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'Nothing special being asked of Oughterard' in accommodating asylum seekers, said top Justice official

Plans for a Direct Provision centre were abandoned after weeks of protests by locals.

Department of Justice & Equality in Dublin.
Department of Justice & Equality in Dublin.
Image: RollingNews.ie

THE DEPUTY SECRETARY General of the Justice Department said that “nothing special” was being asked of Oughterard, Co Galway in accommodating asylum seekers earlier this year. 

From mid-September, locals in Oughterard organised round-the-clock protests at the former Connemara Gateway Hotel which was due to accommodate 200 international protection applicants. 

At the time, the Justice Department was accused of a lack of consultation. 

Since September 2018, international protection applicants have been placed in hotels and B&Bs due to pressure on Ireland’s asylum system. 

There are currently over 1,500 international protection applicants living in emergency accommodation, with 34 hotels and B&Bs in 12 counties now contracted by RIA to provide bed and board.

As the Oughterard protest grew, Justice Department officials consulted on how best to approach the ongoing situation. 

On 16 September, two days after the protest started, Deputy Secretary General Oonagh Buckley wrote to officials saying it “might be useful to set in context” the number of Direct Provision centres already open in Ireland to set out the Department’s “whole of Ireland response,” emails released under Freedom of Information show.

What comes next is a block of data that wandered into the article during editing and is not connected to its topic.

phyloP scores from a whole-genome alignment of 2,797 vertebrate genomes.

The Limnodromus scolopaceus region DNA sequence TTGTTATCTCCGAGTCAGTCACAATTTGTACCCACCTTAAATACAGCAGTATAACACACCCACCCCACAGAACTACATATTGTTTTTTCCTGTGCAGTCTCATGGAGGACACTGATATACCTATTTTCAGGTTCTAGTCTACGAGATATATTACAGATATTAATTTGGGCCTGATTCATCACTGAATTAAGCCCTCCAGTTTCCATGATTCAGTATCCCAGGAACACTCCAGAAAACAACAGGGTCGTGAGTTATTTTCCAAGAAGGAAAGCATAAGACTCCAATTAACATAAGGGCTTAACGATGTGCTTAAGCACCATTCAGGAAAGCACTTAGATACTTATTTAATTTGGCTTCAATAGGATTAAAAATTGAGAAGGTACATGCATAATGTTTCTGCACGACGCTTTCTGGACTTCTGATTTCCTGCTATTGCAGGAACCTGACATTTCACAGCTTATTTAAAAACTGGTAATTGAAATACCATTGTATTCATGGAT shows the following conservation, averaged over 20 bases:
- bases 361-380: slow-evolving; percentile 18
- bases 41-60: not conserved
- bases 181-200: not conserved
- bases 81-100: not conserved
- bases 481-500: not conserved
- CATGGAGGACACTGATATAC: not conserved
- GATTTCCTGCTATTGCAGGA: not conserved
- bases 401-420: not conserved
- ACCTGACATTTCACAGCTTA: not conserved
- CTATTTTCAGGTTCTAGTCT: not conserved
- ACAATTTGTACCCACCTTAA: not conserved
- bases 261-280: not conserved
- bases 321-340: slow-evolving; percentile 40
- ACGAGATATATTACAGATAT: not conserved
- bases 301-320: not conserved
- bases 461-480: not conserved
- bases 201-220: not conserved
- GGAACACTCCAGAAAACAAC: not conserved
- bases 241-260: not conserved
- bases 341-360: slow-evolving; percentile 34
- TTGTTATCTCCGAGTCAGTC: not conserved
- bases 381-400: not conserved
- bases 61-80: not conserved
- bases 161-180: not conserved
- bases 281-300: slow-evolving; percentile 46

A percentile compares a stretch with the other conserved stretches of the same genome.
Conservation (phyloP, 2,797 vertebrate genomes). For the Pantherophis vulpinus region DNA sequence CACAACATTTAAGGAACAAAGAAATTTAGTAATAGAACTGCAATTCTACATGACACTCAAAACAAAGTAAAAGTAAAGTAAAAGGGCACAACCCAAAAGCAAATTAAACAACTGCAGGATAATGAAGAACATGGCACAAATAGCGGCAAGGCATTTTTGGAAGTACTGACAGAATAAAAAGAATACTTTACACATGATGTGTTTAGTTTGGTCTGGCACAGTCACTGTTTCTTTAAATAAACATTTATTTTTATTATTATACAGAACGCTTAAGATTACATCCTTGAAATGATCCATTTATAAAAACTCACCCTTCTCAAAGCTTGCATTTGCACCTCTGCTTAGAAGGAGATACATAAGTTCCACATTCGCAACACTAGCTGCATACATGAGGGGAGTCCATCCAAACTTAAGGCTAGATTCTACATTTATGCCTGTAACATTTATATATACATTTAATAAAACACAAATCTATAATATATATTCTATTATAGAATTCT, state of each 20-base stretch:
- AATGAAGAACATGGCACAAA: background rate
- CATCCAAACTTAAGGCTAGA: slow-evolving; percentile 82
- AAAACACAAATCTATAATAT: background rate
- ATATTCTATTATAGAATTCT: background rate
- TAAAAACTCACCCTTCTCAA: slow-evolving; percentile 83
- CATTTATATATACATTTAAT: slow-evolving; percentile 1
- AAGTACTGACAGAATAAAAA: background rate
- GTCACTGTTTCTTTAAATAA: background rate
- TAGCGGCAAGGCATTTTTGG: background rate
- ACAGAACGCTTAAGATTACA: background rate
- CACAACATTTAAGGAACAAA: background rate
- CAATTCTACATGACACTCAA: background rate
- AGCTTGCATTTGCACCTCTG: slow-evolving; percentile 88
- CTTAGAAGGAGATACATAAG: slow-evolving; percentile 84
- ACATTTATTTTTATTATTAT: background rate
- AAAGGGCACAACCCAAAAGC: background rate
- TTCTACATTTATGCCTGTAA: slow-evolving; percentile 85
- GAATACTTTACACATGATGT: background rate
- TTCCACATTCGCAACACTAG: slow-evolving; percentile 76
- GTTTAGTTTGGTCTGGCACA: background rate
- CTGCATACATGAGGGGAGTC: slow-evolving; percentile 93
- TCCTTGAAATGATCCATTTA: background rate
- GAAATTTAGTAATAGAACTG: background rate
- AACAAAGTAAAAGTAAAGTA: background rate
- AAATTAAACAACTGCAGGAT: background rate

Buckley suggested including maps of towns where emergency accommodation provision was located to set in context the situation and said that “nothing special” was being asked of the Galway village, which has a population of 1,300. 

‘Potential to become problematic’

The Justice Department first became aware of the Oughterard protest on Saturday 14 September when 40-50 people demonstrated at the site. On that day, the head of RIA noted the protest had the potential “to become very problematic”. 

Over the following week, protesters blocked entry to the hotel with a round-the-clock presence in place at the site. Gardaí could not intervene, Department officials were told, because the protest was held on a public road. 

Gardaí also advised that Sean Lyons, whose company Fazyard Ltd was set to run the centre and which also runs Clondalkin Towers Direct Provision, take out an injunction against protesters. 

On 16 September, Oonagh Buckley suggested officials meet “in crisis committee style” the following day.

Documents show that by 19 September:

  • No policing plan had been put in place for the Oughterard protests. 
  • There had been no full-time garda presence at the site. 
  • The garda approach throughout the protests had been one of “passing attention”, a Justice official noted.

Sean Lyons eventually withdrew the tender for the new DP centre in the interest of the safety of all stakeholders, he said on 1 October, forcing the Justice Department to contract additional hotels and B&Bs for asylum seekers as a result. 

Fears over small-town infrastructure and a lack of services raised by Oughterard locals would later be echoed in Ballinamore, Co Leitrim, Borrisokane, Co Tipperary and on Achill Island. 

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